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What Are Cyclical Stocks?


What Are Cyclical Stocks?


Cyclical stocks are like a ride with the economy. When the economy is doing well, these stocks can make a lot of money, but when it's not, they can also lose a lot.

Key Takeaways

  • Cyclical stocks go up and down in value along with the overall economy.
  • They're also called offensive stocks because investors can use them to make significant profits when the market goes up.
  • It's essential to mix cyclical investments, which depend on the economy, with noncyclical ones that stay stable no matter how the economy is doing.

Definition and Examples of Cyclical Stocks

Cyclical stocks, also called offensive stocks, are like a rollercoaster, going up and down with the market. When people are spending money, these stocks go up. When they're not, the values go down.

Take car companies as an example. When the economy is strong, and people have jobs, they buy more cars. But when things get uncertain, and there are job cuts and more people without jobs, folks might delay buying new cars.

How Cyclical Stocks Work

In good times, businesses grow. They get new equipment, build more, and spend money on research. Companies in areas like selling equipment, construction, real estate, and technology all ride this economic wave. Restaurants and entertainment businesses also benefit because people spend more.

But when the economy isn't doing well, businesses use up their stock, delay growing, and avoid making big purchases. This slowdown hits companies in fields like making and selling steel.

That's why we call these kinds of stocks "cyclical." They're like a strategic move in investing, used to aim for big returns when the economy is doing well.

Cyclical vs. Noncyclical Stocks

Noncyclical stocks, also known as defensive stocks, are based on things people always need, like toothpaste, soap, or essential foods. These stocks do well even when the economy is slow because people keep buying these essential items.

These stocks represent things that people and businesses can't go without. Think of utilities like water, gas, and electricity—they fall into this category. However, when the economy is booming, these stocks may not grow as fast.


When the economy is not doing well, noncyclical stocks become crucial for investors. These are things people always need, like essential goods, and they are seen as a defensive move. This means investors can still make money even when the economy is not doing great.

What It Means for Individual Investors

To do well as an investor, you should have a good mix of strategies that are like playing offense and defense. This means your investment collection should include:

  • A variety of stocks, bonds, and cash in your investments.
  • Having a mix of different-sized companies and industries in your investments.
  • A mix of value and growth stocks

Another strategy you can use is to have a mix of stocks that go up and down with the economy (cyclical) and stocks that stay steady no matter what (noncyclical) in your investment collection. This helps balance out the impact of changes in the business cycle.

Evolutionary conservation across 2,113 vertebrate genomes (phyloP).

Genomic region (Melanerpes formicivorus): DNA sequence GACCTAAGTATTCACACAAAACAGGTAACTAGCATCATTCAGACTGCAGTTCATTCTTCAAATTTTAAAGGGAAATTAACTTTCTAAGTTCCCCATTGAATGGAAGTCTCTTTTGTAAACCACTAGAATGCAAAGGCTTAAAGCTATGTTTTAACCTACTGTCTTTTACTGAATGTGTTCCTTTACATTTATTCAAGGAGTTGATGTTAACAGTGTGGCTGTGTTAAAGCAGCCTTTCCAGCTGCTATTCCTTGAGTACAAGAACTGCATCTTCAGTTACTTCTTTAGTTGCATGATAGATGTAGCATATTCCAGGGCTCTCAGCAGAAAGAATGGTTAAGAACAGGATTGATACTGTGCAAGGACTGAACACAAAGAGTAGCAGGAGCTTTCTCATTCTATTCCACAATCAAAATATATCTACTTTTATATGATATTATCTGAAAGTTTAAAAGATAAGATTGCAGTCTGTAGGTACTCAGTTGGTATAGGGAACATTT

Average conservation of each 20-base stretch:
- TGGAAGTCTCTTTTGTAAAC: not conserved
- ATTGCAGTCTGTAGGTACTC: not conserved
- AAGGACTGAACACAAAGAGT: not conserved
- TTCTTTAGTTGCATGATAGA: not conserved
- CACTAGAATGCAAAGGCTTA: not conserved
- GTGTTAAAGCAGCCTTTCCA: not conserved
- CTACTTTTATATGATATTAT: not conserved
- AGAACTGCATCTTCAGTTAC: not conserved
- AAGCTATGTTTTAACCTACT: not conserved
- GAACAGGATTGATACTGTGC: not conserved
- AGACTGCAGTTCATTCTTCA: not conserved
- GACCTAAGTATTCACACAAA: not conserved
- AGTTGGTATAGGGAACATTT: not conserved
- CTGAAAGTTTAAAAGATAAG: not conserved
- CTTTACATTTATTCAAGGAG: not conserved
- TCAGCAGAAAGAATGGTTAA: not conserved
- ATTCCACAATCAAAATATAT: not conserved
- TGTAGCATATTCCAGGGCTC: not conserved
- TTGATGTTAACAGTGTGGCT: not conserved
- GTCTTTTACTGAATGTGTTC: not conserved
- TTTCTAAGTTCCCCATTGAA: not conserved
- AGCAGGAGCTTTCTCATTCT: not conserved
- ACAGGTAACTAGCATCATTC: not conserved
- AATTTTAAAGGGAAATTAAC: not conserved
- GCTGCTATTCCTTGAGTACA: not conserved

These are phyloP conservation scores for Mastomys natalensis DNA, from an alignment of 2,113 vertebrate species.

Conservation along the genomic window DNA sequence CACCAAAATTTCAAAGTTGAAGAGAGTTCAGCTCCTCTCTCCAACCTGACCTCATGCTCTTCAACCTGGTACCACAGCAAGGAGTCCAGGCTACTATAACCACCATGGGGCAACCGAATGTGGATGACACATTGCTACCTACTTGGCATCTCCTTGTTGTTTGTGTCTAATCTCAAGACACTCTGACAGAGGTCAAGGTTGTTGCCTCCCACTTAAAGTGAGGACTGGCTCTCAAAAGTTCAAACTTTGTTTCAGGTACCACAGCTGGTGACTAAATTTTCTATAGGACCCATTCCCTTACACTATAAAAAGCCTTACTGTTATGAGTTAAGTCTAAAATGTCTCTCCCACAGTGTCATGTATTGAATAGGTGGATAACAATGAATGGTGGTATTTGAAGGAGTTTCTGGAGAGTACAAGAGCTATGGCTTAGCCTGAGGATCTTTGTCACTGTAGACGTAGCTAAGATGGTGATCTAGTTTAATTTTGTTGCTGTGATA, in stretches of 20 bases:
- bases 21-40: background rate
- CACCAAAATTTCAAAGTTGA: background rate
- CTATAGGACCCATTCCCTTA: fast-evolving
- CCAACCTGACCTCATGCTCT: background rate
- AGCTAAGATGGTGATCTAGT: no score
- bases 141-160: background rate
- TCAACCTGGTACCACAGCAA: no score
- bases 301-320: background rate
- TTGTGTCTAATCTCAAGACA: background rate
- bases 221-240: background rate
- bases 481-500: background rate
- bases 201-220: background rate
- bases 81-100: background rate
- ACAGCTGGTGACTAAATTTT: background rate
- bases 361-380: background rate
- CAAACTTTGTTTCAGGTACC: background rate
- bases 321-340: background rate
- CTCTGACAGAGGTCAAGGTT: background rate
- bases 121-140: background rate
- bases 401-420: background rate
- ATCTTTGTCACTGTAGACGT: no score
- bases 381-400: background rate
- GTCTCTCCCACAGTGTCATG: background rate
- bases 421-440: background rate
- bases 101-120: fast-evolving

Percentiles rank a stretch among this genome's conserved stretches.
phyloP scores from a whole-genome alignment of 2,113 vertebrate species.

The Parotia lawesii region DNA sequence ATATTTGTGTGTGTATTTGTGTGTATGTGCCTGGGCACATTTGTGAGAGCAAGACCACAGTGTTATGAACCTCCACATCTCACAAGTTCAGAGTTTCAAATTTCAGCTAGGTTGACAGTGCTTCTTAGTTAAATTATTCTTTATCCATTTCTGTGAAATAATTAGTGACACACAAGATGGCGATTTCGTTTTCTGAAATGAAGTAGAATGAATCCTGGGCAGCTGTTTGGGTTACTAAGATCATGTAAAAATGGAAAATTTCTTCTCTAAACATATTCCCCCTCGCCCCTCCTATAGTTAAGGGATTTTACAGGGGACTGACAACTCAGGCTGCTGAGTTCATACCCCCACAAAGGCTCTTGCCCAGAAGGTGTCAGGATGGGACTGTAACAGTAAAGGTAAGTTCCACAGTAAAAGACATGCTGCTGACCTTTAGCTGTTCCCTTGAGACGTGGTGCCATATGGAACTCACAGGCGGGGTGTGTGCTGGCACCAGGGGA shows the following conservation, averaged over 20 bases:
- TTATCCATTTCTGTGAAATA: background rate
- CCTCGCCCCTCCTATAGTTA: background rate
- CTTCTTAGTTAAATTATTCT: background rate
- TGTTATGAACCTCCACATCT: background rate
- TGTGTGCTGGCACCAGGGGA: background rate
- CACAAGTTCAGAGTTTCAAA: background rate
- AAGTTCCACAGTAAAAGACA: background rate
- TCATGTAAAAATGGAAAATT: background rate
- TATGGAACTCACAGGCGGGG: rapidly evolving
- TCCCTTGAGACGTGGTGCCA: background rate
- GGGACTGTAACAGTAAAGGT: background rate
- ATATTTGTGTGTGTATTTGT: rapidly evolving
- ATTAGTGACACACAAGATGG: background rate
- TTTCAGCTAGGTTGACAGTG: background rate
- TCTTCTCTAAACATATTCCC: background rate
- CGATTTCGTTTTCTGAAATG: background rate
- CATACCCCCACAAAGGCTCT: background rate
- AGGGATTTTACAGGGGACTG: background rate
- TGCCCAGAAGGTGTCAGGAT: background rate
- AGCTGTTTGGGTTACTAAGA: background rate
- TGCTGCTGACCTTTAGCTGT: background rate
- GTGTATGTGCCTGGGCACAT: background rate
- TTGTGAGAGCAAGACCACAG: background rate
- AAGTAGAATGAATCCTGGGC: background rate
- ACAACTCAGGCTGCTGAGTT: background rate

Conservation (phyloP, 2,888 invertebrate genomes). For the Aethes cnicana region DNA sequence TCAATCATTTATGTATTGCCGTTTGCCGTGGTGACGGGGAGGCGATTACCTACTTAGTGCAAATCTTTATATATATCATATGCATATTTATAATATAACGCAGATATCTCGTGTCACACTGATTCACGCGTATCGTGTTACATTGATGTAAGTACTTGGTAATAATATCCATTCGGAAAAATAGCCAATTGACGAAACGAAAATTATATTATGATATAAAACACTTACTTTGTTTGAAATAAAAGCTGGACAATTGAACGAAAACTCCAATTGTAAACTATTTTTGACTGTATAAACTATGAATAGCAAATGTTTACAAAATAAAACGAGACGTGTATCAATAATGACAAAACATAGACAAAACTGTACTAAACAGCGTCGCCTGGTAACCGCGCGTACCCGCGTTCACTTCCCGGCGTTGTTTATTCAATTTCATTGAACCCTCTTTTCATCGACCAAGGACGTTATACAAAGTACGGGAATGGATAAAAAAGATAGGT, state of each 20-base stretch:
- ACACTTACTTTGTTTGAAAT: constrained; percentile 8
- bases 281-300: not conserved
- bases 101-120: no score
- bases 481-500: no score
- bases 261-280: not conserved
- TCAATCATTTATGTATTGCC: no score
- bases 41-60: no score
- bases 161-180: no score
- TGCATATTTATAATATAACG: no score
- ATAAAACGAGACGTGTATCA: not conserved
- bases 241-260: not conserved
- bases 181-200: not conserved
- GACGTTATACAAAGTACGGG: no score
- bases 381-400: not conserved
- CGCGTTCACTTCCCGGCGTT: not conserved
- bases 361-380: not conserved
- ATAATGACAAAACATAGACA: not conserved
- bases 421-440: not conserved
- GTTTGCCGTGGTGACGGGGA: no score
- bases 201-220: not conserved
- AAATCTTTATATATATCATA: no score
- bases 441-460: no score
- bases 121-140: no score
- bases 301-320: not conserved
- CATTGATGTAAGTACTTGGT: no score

When investors feel like the economy is heading into tough times—when stocks that depend on the economy start to drop and the focus shifts to essential items—those stocks that depend on the economy become less valuable.


Cyclical and noncyclical stocks are linked to how the business cycle shifts. Cyclical stocks have bigger ups and downs with the cycle, while noncyclical stocks don't change much in relation to the ups and downs of businesses.

Standard & Poors Sectors

Standard & Poor's (S&P) puts stocks into 11 groups. Two of them, consumer staples and utilities, are noncyclical stocks. The others are cyclical, but they vary in how much they go up and down, making some moderately cyclical and some highly cyclical.

Here is how S&P classifies stocks by sector:

  • Spending on optional items
  • Essential everyday products
  • Power and fuel sources
  • Banking and money-related businesses
  • Medical and healthcare industry
  • Manufacturing and production industries
  • Tech and computer-related industry
  • Products and resources
  • Property and land industry
  • Communication and phone services
  • Essential services like water, gas, and electricity


Investors don't always use the same sector classifications as S&P. If you check another website, you might see a different way of categorizing sectors. But it's a good idea to stick to one system to avoid getting confused, both for yourself and others.

The Bottom Line

It's a good idea to keep an eye on how businesses are doing to understand where things are and where they're headed. If you want a safer approach as an investor, you should have some noncyclical stocks in your collection. These are stocks from companies that often pay dividends regularly, like Colgate-Palmolive and the Coca-Cola Company.

But remember, this safety comes with a cost. While noncyclical stocks are lower risk, they also give you lower returns, and it might take longer to reach your financial goals. However, during tough economic times, having this safety can be comforting, especially for those close to retirement or needing to use their money sooner.

Written by Sauravsingh

Techpreneur and adept trader, Sauravsingh Tomar seamlessly blends the worlds of technology and finance. With rich experience in Forex and Stock markets, he's not only a trading maven but also a pioneer in innovative digital solutions. Beyond charts and code, Sauravsingh is a passionate mentor, guiding many towards financial and technological success. In his downtime, he's often found exploring new places or immersed in a compelling read.

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